Naked woman appears on GMB to debate nude sunbathing: ‘It’s just a body’

A recent survey found one in seven people describe themselves as nudists or naturists

Ellie Muir
Tuesday 30 May 2023 09:20 BST
Woman appears topless on Good Morning Britain to defend nude sunbathing

A naked woman appeared on Tuesday’s (30 May) instalment of Good Morning Britain to make a case for nude sunbathing.

Helen Barriman, a member of the British Naturism organisation, appeared fully nude on the ITV breakfast show as she argued that people are often “conditioned” to sexualise naked bodies.

The debate comes after the City of London Corporation received around a dozen complaints over a naked sunbather, as temperatures in the UK begin to rise ahead of summer.

“Are we really that bothered about a nude body sunbathing in a quiet corner of the park?” Barriman asked.

Joining her on GMB for the debate was environment and culture expert Nick Ede, who described naked sunbathing as a “very selfish thing”.

“It’s about you and your empowerment and I completely understand the body positivity which I think is fantastic but you’re not taking into consideration the other people within that environment who might be a little bit triggered or finding it offensive,” he said.

“How is it offensive, it’s just body?” replied Barriman. “You’ve got one, you’ve got one in the shower, it’s naked as well.”

“I think it’s about behaviour,” continued Barriman. “If you’re going to take your clothes off being badly behaved then that’s not okay.”

She explained that she wants people to become empowered to be in the nude and accept their bodies: “If I can help one person be comfortable in their skin then that’s a win.”

Helen Barriman, Women in Naturism Officer for British Naturism, appeared naked on GMB (ITV)

Current laws in England and Wales state that it is not illegal to be naked in public unless distress is caused, in which case the complaintant has to prove that the defendant stripped with the intention to cause upset or shock.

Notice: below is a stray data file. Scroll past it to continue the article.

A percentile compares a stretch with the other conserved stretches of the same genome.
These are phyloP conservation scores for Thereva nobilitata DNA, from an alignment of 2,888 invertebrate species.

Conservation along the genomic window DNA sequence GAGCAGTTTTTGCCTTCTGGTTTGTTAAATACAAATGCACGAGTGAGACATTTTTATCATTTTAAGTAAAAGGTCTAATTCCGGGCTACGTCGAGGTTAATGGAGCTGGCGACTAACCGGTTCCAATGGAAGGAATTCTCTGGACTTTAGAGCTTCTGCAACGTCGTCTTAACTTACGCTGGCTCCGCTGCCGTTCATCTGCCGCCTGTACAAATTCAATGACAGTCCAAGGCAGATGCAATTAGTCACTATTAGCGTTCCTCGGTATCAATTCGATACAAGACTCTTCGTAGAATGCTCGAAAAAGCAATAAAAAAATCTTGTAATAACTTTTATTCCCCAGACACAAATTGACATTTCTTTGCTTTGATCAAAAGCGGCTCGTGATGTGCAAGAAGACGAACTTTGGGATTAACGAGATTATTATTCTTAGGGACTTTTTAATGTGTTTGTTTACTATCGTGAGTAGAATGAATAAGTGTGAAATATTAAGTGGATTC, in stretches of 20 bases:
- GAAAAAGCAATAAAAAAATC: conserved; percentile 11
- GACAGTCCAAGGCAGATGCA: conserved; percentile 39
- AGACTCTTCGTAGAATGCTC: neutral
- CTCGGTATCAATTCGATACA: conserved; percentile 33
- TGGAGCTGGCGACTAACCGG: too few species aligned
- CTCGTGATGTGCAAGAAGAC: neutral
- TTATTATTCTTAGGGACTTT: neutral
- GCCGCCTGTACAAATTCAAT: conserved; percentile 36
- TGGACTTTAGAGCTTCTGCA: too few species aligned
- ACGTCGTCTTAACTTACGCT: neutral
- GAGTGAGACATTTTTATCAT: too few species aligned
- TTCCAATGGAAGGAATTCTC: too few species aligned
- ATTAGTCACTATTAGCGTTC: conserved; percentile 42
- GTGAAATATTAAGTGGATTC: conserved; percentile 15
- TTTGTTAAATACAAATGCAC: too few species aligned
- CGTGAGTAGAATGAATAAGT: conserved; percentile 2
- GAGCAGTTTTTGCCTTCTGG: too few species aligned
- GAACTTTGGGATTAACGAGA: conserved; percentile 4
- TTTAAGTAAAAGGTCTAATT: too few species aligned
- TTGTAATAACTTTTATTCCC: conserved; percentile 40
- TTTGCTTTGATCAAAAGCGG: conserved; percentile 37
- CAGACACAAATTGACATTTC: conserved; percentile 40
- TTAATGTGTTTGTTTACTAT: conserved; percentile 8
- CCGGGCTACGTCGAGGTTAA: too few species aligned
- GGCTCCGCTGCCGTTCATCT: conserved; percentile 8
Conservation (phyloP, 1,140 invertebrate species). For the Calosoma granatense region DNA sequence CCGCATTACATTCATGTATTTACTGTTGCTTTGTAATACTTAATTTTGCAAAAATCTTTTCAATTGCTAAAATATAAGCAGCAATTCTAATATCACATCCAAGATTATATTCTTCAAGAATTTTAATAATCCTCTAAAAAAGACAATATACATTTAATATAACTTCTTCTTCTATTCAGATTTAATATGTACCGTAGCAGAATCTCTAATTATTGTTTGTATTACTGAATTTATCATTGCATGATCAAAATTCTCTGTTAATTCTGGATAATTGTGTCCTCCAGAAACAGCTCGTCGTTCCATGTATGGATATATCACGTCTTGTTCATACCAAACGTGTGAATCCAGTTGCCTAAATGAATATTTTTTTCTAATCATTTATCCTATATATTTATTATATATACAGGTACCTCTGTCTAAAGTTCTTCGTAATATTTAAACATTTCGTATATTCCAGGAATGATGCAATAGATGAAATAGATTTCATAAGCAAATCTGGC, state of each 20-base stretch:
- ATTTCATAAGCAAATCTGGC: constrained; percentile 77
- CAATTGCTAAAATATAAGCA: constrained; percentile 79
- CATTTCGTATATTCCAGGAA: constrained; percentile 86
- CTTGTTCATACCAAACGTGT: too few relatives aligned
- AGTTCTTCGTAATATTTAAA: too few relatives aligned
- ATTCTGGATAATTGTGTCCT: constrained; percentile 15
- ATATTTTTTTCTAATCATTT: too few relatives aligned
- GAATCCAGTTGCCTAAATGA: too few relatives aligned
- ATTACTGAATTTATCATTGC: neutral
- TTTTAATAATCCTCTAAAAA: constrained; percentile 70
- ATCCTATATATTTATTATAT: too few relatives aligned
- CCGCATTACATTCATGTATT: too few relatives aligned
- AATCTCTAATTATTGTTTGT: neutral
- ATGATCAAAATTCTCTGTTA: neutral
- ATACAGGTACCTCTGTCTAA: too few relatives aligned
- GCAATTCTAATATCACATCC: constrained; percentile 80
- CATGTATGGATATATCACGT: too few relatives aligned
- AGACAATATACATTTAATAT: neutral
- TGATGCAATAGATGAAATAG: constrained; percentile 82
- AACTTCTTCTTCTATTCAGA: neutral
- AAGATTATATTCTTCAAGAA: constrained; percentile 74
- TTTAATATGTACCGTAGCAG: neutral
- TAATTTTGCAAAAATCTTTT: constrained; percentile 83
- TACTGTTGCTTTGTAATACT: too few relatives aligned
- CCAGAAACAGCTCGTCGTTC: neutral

Last year, the biggest survey into naturism found that 14 per cent of people, or one in seven people, now describe themselves as naturists or nudists. This was a huge increase from a similar survey in 2011, where only one in 17 people in the UK said they considered themselves to be naturists or nudists.

British Naturism said in a statement that attitudes towards nudity were “changing with taboos” and “eroding stigma”.

Good Morning Britain viewers were left divided by Tuesday’s segment.

“Agreed totally it’s a body,” wrote one person on Twitter, suggesting they didn’t see why being nude should cause such a stir.

“Provided people are not do inappropriate things I don’t see why people can not go naked in certain public areas or they should be free to go naked in your own back garden,” one person commented.

Other viewers, however, wondered what the repercussions would be for children if nudity became more frequent in public areas.

“I have no issue with nudity, I do have an issue with nudity in public places and the risk it [poses to] the vulnerable. Children should not be given the message that everyone gets naked anywhere!” a GMB viewer argued.

British Naturism says in its mission statement that there are “significant benefits” that nudity brings to “mental, emotional, physical health and body image issues”.

“When you shake off your clothes, you do more than just peeling away the layers of fabric. It often feels like you are removing your worries, stresses and particularly any hang-ups you have about your body,” it reads.

Join our commenting forum

Join thought-provoking conversations, follow other Independent readers and see their replies


Thank you for registering

Please refresh the page or navigate to another page on the site to be automatically logged inPlease refresh your browser to be logged in